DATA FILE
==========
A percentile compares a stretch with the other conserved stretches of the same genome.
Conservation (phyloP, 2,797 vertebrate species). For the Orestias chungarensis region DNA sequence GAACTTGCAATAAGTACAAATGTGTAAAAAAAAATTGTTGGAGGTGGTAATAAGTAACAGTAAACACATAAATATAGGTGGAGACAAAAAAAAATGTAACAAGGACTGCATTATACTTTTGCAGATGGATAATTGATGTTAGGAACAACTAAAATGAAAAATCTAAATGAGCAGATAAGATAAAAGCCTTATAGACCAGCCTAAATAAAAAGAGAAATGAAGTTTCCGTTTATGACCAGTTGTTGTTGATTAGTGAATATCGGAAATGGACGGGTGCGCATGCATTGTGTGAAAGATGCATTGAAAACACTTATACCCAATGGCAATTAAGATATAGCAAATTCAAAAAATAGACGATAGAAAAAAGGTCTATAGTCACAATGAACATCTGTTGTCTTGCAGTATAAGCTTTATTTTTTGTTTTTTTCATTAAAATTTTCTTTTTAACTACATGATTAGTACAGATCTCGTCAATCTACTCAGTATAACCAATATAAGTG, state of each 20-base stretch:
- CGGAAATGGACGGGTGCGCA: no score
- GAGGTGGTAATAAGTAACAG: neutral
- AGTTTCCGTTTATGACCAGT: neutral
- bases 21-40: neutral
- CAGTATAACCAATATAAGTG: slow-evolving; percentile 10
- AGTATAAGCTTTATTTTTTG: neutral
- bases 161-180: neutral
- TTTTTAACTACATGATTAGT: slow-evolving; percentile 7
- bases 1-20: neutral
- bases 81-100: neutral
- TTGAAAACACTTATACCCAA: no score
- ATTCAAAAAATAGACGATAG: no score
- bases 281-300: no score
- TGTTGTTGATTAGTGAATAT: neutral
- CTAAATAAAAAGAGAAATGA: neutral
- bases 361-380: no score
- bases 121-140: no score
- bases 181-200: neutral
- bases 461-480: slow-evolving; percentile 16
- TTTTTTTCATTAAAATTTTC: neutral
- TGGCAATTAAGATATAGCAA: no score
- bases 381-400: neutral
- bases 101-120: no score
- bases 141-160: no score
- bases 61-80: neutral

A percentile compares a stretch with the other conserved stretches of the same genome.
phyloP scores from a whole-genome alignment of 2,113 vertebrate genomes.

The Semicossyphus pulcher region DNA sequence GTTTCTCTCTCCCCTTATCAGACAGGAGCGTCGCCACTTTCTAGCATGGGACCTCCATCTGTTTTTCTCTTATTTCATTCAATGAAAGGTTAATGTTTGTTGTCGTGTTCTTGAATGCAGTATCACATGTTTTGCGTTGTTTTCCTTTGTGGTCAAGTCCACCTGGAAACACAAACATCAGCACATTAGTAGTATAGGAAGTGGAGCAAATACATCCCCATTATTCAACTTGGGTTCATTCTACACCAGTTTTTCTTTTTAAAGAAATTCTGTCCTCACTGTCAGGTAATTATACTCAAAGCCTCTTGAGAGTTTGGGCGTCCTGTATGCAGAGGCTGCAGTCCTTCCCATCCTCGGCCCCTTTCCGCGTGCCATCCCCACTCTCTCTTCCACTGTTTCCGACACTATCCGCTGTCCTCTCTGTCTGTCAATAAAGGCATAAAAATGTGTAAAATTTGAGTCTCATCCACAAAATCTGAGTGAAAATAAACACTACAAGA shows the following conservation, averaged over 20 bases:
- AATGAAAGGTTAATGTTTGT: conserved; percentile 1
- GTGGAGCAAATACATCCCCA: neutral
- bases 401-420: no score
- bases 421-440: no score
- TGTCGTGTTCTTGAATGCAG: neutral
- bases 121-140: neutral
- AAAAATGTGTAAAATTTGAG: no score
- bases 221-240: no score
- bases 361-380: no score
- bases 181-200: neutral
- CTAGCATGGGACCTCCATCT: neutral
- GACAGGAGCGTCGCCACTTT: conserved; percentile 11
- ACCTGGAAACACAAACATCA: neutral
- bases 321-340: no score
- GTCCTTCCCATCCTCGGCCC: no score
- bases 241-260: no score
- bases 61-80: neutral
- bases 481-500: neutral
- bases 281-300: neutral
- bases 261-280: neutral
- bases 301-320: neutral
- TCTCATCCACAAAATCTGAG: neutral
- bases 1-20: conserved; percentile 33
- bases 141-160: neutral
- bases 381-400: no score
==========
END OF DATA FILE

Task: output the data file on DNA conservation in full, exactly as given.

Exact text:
A percentile compares a stretch with the other conserved stretches of the same genome.
Conservation (phyloP, 2,797 vertebrate species). For the Orestias chungarensis region DNA sequence GAACTTGCAATAAGTACAAATGTGTAAAAAAAAATTGTTGGAGGTGGTAATAAGTAACAGTAAACACATAAATATAGGTGGAGACAAAAAAAAATGTAACAAGGACTGCATTATACTTTTGCAGATGGATAATTGATGTTAGGAACAACTAAAATGAAAAATCTAAATGAGCAGATAAGATAAAAGCCTTATAGACCAGCCTAAATAAAAAGAGAAATGAAGTTTCCGTTTATGACCAGTTGTTGTTGATTAGTGAATATCGGAAATGGACGGGTGCGCATGCATTGTGTGAAAGATGCATTGAAAACACTTATACCCAATGGCAATTAAGATATAGCAAATTCAAAAAATAGACGATAGAAAAAAGGTCTATAGTCACAATGAACATCTGTTGTCTTGCAGTATAAGCTTTATTTTTTGTTTTTTTCATTAAAATTTTCTTTTTAACTACATGATTAGTACAGATCTCGTCAATCTACTCAGTATAACCAATATAAGTG, state of each 20-base stretch:
- CGGAAATGGACGGGTGCGCA: no score
- GAGGTGGTAATAAGTAACAG: neutral
- AGTTTCCGTTTATGACCAGT: neutral
- bases 21-40: neutral
- CAGTATAACCAATATAAGTG: slow-evolving; percentile 10
- AGTATAAGCTTTATTTTTTG: neutral
- bases 161-180: neutral
- TTTTTAACTACATGATTAGT: slow-evolving; percentile 7
- bases 1-20: neutral
- bases 81-100: neutral
- TTGAAAACACTTATACCCAA: no score
- ATTCAAAAAATAGACGATAG: no score
- bases 281-300: no score
- TGTTGTTGATTAGTGAATAT: neutral
- CTAAATAAAAAGAGAAATGA: neutral
- bases 361-380: no score
- bases 121-140: no score
- bases 181-200: neutral
- bases 461-480: slow-evolving; percentile 16
- TTTTTTTCATTAAAATTTTC: neutral
- TGGCAATTAAGATATAGCAA: no score
- bases 381-400: neutral
- bases 101-120: no score
- bases 141-160: no score
- bases 61-80: neutral

A percentile compares a stretch with the other conserved stretches of the same genome.
phyloP scores from a whole-genome alignment of 2,113 vertebrate genomes.

The Semicossyphus pulcher region DNA sequence GTTTCTCTCTCCCCTTATCAGACAGGAGCGTCGCCACTTTCTAGCATGGGACCTCCATCTGTTTTTCTCTTATTTCATTCAATGAAAGGTTAATGTTTGTTGTCGTGTTCTTGAATGCAGTATCACATGTTTTGCGTTGTTTTCCTTTGTGGTCAAGTCCACCTGGAAACACAAACATCAGCACATTAGTAGTATAGGAAGTGGAGCAAATACATCCCCATTATTCAACTTGGGTTCATTCTACACCAGTTTTTCTTTTTAAAGAAATTCTGTCCTCACTGTCAGGTAATTATACTCAAAGCCTCTTGAGAGTTTGGGCGTCCTGTATGCAGAGGCTGCAGTCCTTCCCATCCTCGGCCCCTTTCCGCGTGCCATCCCCACTCTCTCTTCCACTGTTTCCGACACTATCCGCTGTCCTCTCTGTCTGTCAATAAAGGCATAAAAATGTGTAAAATTTGAGTCTCATCCACAAAATCTGAGTGAAAATAAACACTACAAGA shows the following conservation, averaged over 20 bases:
- AATGAAAGGTTAATGTTTGT: conserved; percentile 1
- GTGGAGCAAATACATCCCCA: neutral
- bases 401-420: no score
- bases 421-440: no score
- TGTCGTGTTCTTGAATGCAG: neutral
- bases 121-140: neutral
- AAAAATGTGTAAAATTTGAG: no score
- bases 221-240: no score
- bases 361-380: no score
- bases 181-200: neutral
- CTAGCATGGGACCTCCATCT: neutral
- GACAGGAGCGTCGCCACTTT: conserved; percentile 11
- ACCTGGAAACACAAACATCA: neutral
- bases 321-340: no score
- GTCCTTCCCATCCTCGGCCC: no score
- bases 241-260: no score
- bases 61-80: neutral
- bases 481-500: neutral
- bases 281-300: neutral
- bases 261-280: neutral
- bases 301-320: neutral
- TCTCATCCACAAAATCTGAG: neutral
- bases 1-20: conserved; percentile 33
- bases 141-160: neutral
- bases 381-400: no score